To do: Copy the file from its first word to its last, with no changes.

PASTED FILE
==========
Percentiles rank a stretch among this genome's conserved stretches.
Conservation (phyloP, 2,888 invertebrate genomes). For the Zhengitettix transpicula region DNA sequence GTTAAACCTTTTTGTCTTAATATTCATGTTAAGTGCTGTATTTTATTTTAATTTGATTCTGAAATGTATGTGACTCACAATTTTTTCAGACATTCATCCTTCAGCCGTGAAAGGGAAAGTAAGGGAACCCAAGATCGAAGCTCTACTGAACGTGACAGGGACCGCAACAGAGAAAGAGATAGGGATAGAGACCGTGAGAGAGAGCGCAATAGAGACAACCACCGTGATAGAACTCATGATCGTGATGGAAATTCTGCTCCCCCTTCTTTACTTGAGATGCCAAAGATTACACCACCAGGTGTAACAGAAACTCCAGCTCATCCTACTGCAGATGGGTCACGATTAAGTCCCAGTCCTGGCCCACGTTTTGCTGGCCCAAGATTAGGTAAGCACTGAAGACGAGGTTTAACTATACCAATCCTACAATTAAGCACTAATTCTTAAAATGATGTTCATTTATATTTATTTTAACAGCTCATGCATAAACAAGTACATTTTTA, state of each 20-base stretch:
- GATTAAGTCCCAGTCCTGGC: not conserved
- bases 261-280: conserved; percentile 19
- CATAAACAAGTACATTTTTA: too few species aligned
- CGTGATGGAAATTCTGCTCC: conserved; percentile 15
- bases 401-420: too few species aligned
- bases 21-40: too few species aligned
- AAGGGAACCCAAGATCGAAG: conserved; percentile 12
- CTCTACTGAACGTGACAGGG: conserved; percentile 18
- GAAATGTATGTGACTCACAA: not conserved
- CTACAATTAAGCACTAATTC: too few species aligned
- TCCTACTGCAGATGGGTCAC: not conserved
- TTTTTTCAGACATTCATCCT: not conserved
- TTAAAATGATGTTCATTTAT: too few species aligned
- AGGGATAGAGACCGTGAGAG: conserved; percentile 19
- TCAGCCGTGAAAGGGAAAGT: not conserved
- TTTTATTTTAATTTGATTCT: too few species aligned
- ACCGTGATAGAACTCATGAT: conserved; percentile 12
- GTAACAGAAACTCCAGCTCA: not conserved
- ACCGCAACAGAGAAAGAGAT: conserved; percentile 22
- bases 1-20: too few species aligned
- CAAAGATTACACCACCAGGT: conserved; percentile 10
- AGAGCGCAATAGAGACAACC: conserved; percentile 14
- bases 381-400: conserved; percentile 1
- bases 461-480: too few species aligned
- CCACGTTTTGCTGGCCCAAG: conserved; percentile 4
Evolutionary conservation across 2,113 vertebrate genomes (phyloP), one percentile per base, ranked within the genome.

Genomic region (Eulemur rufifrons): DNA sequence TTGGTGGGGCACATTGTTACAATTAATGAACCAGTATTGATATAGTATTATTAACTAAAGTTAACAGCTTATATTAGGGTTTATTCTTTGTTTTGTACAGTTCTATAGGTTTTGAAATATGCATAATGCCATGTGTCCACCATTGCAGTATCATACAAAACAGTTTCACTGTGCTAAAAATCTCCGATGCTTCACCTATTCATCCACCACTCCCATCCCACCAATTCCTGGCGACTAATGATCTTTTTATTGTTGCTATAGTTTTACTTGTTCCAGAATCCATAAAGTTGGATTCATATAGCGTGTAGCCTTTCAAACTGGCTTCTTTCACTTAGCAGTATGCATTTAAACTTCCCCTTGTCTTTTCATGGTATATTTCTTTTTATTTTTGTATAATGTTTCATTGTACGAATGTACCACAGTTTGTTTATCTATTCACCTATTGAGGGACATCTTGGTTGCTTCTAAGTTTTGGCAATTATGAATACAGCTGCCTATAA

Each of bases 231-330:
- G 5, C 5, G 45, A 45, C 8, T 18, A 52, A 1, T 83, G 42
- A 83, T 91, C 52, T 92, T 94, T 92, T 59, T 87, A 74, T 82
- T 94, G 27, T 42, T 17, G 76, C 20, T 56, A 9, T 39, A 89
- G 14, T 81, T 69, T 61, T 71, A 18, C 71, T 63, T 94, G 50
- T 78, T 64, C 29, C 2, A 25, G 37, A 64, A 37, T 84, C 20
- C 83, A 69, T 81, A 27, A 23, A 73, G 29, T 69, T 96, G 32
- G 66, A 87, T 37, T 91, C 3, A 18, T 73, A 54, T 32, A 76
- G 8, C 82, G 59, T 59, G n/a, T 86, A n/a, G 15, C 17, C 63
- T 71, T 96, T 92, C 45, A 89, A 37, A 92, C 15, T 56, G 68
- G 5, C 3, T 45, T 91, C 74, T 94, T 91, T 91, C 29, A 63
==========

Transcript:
Percentiles rank a stretch among this genome's conserved stretches.
Conservation (phyloP, 2,888 invertebrate genomes). For the Zhengitettix transpicula region DNA sequence GTTAAACCTTTTTGTCTTAATATTCATGTTAAGTGCTGTATTTTATTTTAATTTGATTCTGAAATGTATGTGACTCACAATTTTTTCAGACATTCATCCTTCAGCCGTGAAAGGGAAAGTAAGGGAACCCAAGATCGAAGCTCTACTGAACGTGACAGGGACCGCAACAGAGAAAGAGATAGGGATAGAGACCGTGAGAGAGAGCGCAATAGAGACAACCACCGTGATAGAACTCATGATCGTGATGGAAATTCTGCTCCCCCTTCTTTACTTGAGATGCCAAAGATTACACCACCAGGTGTAACAGAAACTCCAGCTCATCCTACTGCAGATGGGTCACGATTAAGTCCCAGTCCTGGCCCACGTTTTGCTGGCCCAAGATTAGGTAAGCACTGAAGACGAGGTTTAACTATACCAATCCTACAATTAAGCACTAATTCTTAAAATGATGTTCATTTATATTTATTTTAACAGCTCATGCATAAACAAGTACATTTTTA, state of each 20-base stretch:
- GATTAAGTCCCAGTCCTGGC: not conserved
- bases 261-280: conserved; percentile 19
- CATAAACAAGTACATTTTTA: too few species aligned
- CGTGATGGAAATTCTGCTCC: conserved; percentile 15
- bases 401-420: too few species aligned
- bases 21-40: too few species aligned
- AAGGGAACCCAAGATCGAAG: conserved; percentile 12
- CTCTACTGAACGTGACAGGG: conserved; percentile 18
- GAAATGTATGTGACTCACAA: not conserved
- CTACAATTAAGCACTAATTC: too few species aligned
- TCCTACTGCAGATGGGTCAC: not conserved
- TTTTTTCAGACATTCATCCT: not conserved
- TTAAAATGATGTTCATTTAT: too few species aligned
- AGGGATAGAGACCGTGAGAG: conserved; percentile 19
- TCAGCCGTGAAAGGGAAAGT: not conserved
- TTTTATTTTAATTTGATTCT: too few species aligned
- ACCGTGATAGAACTCATGAT: conserved; percentile 12
- GTAACAGAAACTCCAGCTCA: not conserved
- ACCGCAACAGAGAAAGAGAT: conserved; percentile 22
- bases 1-20: too few species aligned
- CAAAGATTACACCACCAGGT: conserved; percentile 10
- AGAGCGCAATAGAGACAACC: conserved; percentile 14
- bases 381-400: conserved; percentile 1
- bases 461-480: too few species aligned
- CCACGTTTTGCTGGCCCAAG: conserved; percentile 4
Evolutionary conservation across 2,113 vertebrate genomes (phyloP), one percentile per base, ranked within the genome.

Genomic region (Eulemur rufifrons): DNA sequence TTGGTGGGGCACATTGTTACAATTAATGAACCAGTATTGATATAGTATTATTAACTAAAGTTAACAGCTTATATTAGGGTTTATTCTTTGTTTTGTACAGTTCTATAGGTTTTGAAATATGCATAATGCCATGTGTCCACCATTGCAGTATCATACAAAACAGTTTCACTGTGCTAAAAATCTCCGATGCTTCACCTATTCATCCACCACTCCCATCCCACCAATTCCTGGCGACTAATGATCTTTTTATTGTTGCTATAGTTTTACTTGTTCCAGAATCCATAAAGTTGGATTCATATAGCGTGTAGCCTTTCAAACTGGCTTCTTTCACTTAGCAGTATGCATTTAAACTTCCCCTTGTCTTTTCATGGTATATTTCTTTTTATTTTTGTATAATGTTTCATTGTACGAATGTACCACAGTTTGTTTATCTATTCACCTATTGAGGGACATCTTGGTTGCTTCTAAGTTTTGGCAATTATGAATACAGCTGCCTATAA

Each of bases 231-330:
- G 5, C 5, G 45, A 45, C 8, T 18, A 52, A 1, T 83, G 42
- A 83, T 91, C 52, T 92, T 94, T 92, T 59, T 87, A 74, T 82
- T 94, G 27, T 42, T 17, G 76, C 20, T 56, A 9, T 39, A 89
- G 14, T 81, T 69, T 61, T 71, A 18, C 71, T 63, T 94, G 50
- T 78, T 64, C 29, C 2, A 25, G 37, A 64, A 37, T 84, C 20
- C 83, A 69, T 81, A 27, A 23, A 73, G 29, T 69, T 96, G 32
- G 66, A 87, T 37, T 91, C 3, A 18, T 73, A 54, T 32, A 76
- G 8, C 82, G 59, T 59, G n/a, T 86, A n/a, G 15, C 17, C 63
- T 71, T 96, T 92, C 45, A 89, A 37, A 92, C 15, T 56, G 68
- G 5, C 3, T 45, T 91, C 74, T 94, T 91, T 91, C 29, A 63